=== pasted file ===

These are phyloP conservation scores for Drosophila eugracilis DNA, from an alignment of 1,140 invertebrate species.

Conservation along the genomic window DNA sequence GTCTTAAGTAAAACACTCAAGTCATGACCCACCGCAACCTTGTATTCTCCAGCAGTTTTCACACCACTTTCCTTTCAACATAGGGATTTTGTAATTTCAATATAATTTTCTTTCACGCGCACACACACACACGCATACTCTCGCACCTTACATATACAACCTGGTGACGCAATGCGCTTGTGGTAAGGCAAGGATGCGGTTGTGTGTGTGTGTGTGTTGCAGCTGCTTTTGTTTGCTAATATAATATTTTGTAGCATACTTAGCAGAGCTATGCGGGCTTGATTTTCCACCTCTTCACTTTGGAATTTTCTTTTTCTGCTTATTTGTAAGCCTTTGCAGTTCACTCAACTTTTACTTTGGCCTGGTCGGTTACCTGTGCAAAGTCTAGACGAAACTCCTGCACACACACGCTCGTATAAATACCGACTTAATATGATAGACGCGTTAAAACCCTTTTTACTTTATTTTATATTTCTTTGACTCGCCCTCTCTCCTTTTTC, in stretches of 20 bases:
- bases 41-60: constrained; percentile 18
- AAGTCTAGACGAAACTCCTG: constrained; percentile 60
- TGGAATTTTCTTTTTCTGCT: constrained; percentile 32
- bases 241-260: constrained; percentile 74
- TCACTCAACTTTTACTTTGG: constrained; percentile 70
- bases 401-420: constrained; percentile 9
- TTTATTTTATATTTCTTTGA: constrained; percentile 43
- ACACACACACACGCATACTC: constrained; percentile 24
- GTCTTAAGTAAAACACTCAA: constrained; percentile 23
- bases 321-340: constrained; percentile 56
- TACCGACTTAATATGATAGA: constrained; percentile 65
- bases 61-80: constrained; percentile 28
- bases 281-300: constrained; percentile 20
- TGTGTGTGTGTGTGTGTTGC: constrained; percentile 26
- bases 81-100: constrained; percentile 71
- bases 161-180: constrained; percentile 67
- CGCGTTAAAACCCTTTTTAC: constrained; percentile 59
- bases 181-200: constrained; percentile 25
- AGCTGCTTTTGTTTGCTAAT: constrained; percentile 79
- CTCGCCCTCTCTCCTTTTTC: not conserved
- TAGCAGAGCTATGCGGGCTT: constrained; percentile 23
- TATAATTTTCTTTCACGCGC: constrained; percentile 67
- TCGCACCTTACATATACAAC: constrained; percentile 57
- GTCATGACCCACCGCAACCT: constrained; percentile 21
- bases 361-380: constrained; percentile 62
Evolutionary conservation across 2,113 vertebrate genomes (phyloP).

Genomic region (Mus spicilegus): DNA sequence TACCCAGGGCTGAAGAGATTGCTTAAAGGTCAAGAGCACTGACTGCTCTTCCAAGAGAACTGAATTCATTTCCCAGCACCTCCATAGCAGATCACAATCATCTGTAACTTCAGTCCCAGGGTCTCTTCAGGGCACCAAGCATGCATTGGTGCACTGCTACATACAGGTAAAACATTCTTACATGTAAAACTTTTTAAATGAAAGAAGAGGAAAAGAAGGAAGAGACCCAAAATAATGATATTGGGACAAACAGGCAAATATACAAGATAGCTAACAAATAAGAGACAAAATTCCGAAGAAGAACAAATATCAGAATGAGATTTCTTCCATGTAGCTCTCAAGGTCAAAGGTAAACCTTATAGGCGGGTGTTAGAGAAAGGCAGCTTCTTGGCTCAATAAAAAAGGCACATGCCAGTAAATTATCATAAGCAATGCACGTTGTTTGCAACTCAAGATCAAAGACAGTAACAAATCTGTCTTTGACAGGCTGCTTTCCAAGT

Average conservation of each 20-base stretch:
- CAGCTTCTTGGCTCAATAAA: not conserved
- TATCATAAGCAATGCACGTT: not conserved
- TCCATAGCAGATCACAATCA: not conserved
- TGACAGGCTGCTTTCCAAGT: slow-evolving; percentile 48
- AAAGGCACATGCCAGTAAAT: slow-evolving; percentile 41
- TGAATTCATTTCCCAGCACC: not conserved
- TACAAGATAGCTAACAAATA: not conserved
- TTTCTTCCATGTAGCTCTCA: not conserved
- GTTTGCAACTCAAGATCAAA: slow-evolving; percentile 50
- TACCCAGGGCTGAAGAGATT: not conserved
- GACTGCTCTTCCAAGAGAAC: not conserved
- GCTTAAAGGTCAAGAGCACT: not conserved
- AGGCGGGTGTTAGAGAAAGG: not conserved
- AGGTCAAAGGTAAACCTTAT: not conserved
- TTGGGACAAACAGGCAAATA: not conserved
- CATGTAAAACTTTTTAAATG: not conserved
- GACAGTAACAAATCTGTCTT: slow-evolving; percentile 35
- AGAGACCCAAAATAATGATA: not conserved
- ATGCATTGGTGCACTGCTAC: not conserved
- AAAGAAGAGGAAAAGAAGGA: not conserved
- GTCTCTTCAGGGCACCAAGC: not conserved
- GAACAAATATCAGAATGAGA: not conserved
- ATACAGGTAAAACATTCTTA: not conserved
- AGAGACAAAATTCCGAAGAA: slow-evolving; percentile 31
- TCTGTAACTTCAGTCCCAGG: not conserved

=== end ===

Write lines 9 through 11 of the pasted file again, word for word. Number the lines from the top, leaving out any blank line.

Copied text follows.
- TTTATTTTATATTTCTTTGA: constrained; percentile 43
- ACACACACACACGCATACTC: constrained; percentile 24
- GTCTTAAGTAAAACACTCAA: constrained; percentile 23